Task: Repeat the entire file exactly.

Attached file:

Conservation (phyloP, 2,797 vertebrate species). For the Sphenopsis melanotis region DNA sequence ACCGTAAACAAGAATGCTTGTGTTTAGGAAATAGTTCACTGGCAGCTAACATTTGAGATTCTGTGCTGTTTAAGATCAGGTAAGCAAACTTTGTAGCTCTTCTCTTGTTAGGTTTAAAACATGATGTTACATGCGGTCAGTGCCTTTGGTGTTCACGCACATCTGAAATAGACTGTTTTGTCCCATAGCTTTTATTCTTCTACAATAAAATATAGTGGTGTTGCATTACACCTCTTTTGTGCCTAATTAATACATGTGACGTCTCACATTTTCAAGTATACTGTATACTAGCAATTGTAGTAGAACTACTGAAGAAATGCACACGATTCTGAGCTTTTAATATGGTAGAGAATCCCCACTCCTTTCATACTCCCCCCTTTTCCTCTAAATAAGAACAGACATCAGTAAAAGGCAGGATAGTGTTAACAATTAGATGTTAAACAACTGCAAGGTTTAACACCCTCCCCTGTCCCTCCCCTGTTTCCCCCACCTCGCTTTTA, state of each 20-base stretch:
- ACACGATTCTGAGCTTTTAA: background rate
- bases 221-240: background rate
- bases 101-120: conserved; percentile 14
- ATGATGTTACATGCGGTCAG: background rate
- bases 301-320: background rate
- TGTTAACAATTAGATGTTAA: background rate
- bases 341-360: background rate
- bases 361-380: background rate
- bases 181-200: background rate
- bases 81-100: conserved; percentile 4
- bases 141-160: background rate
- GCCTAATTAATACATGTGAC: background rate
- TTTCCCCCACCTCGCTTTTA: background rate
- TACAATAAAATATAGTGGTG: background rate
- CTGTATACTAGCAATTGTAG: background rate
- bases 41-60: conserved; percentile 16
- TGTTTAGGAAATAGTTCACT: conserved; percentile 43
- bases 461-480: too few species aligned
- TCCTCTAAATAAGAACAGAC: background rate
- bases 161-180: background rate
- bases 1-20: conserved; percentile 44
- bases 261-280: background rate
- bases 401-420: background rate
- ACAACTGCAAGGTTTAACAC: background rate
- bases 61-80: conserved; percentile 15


Conservation (phyloP, 2,797 vertebrate species). For the Sphenopsis melanotis region DNA sequence ACCGTAAACAAGAATGCTTGTGTTTAGGAAATAGTTCACTGGCAGCTAACATTTGAGATTCTGTGCTGTTTAAGATCAGGTAAGCAAACTTTGTAGCTCTTCTCTTGTTAGGTTTAAAACATGATGTTACATGCGGTCAGTGCCTTTGGTGTTCACGCACATCTGAAATAGACTGTTTTGTCCCATAGCTTTTATTCTTCTACAATAAAATATAGTGGTGTTGCATTACACCTCTTTTGTGCCTAATTAATACATGTGACGTCTCACATTTTCAAGTATACTGTATACTAGCAATTGTAGTAGAACTACTGAAGAAATGCACACGATTCTGAGCTTTTAATATGGTAGAGAATCCCCACTCCTTTCATACTCCCCCCTTTTCCTCTAAATAAGAACAGACATCAGTAAAAGGCAGGATAGTGTTAACAATTAGATGTTAAACAACTGCAAGGTTTAACACCCTCCCCTGTCCCTCCCCTGTTTCCCCCACCTCGCTTTTA, state of each 20-base stretch:
- ACACGATTCTGAGCTTTTAA: background rate
- bases 221-240: background rate
- bases 101-120: conserved; percentile 14
- ATGATGTTACATGCGGTCAG: background rate
- bases 301-320: background rate
- TGTTAACAATTAGATGTTAA: background rate
- bases 341-360: background rate
- bases 361-380: background rate
- bases 181-200: background rate
- bases 81-100: conserved; percentile 4
- bases 141-160: background rate
- GCCTAATTAATACATGTGAC: background rate
- TTTCCCCCACCTCGCTTTTA: background rate
- TACAATAAAATATAGTGGTG: background rate
- CTGTATACTAGCAATTGTAG: background rate
- bases 41-60: conserved; percentile 16
- TGTTTAGGAAATAGTTCACT: conserved; percentile 43
- bases 461-480: too few species aligned
- TCCTCTAAATAAGAACAGAC: background rate
- bases 161-180: background rate
- bases 1-20: conserved; percentile 44
- bases 261-280: background rate
- bases 401-420: background rate
- ACAACTGCAAGGTTTAACAC: background rate
- bases 61-80: conserved; percentile 15